Tuesday, I had the pleasure of attending Region 11’s Annual Social Media Conference, which is designed to provide professional development for K-12 educators, higher-education faculty, and community business leaders. Here’s a summary of the sessions I attended, along with what I learned in each of them:
Session 1: The Influence of Social Media on Student Engagement
In The Influence of Social Media on Student Engagement, Dr. Rhonda Lewis discussed how she uses Twitter and Pinterest to hook developmental writers quickly. Budding authors enjoy the sushi-sized text chunks they compose on Twitter, which offers a 280-character limit on posts. The platform is perfect for hooking those who are intimidated by the writing process – as users don’t feel obligated or compelled to produce large blocks of text. In addition, Dr. Lewis indicated that Pinterest is a favorite among visual learners, who use the tool to aggregate infographics and other visual media for online tutorials and anchor charts that illustrate a wide-range of grammar, writing, and language-arts topics.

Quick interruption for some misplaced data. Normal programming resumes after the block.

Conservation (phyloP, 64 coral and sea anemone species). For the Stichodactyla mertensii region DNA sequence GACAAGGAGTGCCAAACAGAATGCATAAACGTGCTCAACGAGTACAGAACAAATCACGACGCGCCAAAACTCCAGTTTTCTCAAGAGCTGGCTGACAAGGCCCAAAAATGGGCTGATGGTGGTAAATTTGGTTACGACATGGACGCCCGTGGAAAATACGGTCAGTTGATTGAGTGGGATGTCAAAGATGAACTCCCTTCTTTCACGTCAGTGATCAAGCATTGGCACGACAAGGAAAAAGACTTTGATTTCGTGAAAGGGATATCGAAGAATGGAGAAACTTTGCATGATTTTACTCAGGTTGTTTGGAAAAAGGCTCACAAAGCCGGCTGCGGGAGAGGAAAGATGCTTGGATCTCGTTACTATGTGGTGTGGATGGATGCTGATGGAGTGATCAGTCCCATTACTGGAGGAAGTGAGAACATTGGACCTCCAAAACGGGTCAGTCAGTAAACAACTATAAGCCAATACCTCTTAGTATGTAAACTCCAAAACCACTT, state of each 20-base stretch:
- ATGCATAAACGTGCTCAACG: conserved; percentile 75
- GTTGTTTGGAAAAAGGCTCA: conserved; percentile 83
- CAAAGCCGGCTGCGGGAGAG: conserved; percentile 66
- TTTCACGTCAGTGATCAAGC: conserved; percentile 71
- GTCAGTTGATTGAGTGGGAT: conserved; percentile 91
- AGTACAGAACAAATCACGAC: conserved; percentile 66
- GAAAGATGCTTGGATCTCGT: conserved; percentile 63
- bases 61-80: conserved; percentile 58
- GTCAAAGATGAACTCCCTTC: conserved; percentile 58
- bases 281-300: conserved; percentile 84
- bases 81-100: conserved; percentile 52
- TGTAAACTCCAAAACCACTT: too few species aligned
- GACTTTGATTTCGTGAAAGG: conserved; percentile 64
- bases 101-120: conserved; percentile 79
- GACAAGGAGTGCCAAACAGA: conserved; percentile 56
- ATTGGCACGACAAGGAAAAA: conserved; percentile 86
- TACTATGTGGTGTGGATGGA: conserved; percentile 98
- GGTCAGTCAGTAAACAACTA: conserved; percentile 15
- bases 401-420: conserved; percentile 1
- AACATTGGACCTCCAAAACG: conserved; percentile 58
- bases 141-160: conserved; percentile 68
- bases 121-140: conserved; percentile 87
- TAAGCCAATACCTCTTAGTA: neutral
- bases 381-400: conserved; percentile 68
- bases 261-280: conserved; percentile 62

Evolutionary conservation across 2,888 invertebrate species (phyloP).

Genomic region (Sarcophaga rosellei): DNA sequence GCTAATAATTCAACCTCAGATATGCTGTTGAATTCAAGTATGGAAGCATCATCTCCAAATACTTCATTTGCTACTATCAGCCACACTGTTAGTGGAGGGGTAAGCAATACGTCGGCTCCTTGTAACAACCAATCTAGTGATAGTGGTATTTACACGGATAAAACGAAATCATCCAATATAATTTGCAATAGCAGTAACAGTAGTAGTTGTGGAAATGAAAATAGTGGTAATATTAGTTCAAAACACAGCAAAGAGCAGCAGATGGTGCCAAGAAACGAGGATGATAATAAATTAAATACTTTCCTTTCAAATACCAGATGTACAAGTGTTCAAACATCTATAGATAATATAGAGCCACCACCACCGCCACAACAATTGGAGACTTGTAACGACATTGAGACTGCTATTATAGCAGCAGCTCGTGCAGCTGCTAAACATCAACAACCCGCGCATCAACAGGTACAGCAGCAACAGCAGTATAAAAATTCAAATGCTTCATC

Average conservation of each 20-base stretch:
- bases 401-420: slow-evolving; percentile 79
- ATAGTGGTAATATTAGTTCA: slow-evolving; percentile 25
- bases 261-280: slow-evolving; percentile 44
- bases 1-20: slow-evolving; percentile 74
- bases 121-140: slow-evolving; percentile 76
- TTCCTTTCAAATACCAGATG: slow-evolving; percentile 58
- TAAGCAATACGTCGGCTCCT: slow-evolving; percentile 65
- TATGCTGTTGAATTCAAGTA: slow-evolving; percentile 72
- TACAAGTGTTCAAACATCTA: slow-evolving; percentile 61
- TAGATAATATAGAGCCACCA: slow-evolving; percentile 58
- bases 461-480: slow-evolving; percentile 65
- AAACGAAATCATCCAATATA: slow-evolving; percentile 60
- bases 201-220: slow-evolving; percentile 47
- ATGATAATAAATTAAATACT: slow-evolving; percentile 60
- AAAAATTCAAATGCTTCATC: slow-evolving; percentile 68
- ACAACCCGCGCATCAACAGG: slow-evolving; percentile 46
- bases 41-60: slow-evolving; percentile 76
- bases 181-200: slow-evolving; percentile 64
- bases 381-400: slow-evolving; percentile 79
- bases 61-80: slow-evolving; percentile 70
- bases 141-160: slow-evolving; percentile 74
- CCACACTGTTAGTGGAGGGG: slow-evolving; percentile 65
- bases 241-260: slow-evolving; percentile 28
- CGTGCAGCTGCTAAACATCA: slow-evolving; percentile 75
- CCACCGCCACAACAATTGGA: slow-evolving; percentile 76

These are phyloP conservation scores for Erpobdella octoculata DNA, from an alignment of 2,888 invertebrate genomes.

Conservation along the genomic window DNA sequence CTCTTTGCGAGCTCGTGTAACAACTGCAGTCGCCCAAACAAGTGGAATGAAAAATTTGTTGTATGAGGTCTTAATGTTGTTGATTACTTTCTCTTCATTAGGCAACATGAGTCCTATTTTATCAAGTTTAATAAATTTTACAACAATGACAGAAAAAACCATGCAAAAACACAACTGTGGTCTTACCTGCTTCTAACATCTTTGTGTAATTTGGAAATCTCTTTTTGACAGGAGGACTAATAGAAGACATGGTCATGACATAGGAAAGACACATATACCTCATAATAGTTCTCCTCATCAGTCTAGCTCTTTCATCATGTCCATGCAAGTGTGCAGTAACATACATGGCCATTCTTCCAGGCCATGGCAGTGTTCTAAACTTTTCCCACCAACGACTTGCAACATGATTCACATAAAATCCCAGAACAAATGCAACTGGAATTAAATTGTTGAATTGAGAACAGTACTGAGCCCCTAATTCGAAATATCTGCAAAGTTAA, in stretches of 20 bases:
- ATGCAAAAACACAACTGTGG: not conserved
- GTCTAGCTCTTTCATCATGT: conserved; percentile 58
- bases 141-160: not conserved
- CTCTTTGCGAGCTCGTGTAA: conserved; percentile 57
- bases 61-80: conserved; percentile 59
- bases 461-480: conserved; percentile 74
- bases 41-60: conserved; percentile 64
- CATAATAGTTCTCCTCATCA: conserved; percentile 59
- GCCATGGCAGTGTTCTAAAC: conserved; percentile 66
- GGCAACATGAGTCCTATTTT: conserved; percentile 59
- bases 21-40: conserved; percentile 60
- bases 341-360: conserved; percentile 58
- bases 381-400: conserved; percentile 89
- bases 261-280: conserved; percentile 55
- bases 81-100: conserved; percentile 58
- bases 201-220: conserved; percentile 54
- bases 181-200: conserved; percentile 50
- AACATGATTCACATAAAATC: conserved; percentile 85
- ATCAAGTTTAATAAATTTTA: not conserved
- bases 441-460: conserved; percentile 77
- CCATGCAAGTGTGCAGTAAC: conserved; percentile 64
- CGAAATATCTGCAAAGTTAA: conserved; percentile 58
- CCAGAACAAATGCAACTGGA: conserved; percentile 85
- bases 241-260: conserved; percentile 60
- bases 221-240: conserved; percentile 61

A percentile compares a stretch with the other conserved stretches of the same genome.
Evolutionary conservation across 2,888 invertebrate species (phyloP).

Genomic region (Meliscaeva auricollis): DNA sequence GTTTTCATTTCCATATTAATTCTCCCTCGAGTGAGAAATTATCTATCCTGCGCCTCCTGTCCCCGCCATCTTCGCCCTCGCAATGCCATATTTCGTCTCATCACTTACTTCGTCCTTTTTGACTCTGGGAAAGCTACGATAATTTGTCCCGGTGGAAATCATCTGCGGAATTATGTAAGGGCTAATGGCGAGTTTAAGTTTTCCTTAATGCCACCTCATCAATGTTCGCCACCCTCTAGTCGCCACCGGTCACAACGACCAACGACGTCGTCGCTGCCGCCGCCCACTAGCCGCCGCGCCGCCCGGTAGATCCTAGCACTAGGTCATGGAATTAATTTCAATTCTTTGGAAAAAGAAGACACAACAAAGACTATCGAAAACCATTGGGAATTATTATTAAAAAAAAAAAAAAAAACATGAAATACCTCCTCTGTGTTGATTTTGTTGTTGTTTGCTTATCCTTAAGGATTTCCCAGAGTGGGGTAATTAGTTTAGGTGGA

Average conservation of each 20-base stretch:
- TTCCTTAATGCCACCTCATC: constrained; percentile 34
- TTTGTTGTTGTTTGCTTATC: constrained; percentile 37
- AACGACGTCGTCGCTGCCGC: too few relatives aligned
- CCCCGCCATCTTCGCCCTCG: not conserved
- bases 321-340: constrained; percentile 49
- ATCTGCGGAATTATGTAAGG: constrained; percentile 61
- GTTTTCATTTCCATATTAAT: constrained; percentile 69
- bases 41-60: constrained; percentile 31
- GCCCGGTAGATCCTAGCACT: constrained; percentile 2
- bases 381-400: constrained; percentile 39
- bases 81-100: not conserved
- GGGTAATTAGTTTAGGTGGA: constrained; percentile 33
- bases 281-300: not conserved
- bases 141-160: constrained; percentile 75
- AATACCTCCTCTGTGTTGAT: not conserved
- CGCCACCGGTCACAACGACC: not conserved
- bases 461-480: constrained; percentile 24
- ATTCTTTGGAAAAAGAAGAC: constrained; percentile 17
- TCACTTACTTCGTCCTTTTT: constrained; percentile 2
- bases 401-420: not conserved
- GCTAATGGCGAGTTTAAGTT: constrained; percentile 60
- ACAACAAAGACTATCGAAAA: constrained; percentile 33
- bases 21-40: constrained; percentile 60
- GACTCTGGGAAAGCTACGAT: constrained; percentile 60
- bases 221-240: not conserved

Session 2: Using Social Media as a Teaching Tool
Hosted by Jacqueline Rose and Dr. Ai Addyson-Zhang, Using Social Media as a Teaching Tool highlighted an important fact: Sometimes, students don’t want to use social media as a learning tool. Typically, kids view the medium as a social playground – rather than as an instrument for learning. In reality, social media are both, and children must be taught how to craft posts, discuss topics, and synthesize tools for personal and professional purposes simultaneously.
Session 3: Keeping Students Safe in the World of Technology
Led by teenage sisters Elisha and Elyssa (@WhollyArt), Keeping Students Safe in the World of Technology gave educators a look at social-media use from the teen perspective. The students discussed how teens want to be involved in decisions about their social media use. The girls invited parents and teachers to devise social media rules and policies in tandem with teens – an effort that should be viewed on both sides as a tool for teaching older students how to safely navigate the web.
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